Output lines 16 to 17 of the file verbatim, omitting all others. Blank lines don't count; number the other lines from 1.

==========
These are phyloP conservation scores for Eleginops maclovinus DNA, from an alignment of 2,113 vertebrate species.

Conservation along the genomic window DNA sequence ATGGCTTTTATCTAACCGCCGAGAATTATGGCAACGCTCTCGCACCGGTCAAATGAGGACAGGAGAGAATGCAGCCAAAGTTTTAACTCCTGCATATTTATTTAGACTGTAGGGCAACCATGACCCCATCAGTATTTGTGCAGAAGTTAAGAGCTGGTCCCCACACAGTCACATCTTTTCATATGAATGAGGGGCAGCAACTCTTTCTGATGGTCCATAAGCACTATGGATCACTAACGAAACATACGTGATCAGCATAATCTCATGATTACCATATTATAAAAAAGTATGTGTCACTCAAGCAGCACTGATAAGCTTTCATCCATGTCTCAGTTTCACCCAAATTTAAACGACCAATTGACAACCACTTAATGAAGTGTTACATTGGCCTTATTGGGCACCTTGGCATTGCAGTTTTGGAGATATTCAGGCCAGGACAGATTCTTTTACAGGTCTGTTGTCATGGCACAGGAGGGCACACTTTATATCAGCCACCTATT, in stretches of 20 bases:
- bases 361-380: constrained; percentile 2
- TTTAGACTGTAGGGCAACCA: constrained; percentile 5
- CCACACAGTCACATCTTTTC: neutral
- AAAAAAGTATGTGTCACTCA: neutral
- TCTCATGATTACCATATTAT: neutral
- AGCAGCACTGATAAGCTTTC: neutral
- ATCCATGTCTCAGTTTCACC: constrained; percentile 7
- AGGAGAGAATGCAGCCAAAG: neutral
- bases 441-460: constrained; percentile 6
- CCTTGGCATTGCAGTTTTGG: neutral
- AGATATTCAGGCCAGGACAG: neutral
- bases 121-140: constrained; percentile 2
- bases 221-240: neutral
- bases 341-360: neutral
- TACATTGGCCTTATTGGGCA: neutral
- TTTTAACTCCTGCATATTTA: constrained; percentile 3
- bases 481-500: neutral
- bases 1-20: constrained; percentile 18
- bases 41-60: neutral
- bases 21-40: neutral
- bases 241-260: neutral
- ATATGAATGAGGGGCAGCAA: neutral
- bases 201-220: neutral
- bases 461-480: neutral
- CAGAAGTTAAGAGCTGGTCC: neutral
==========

- bases 341-360: neutral
- TACATTGGCCTTATTGGGCA: neutral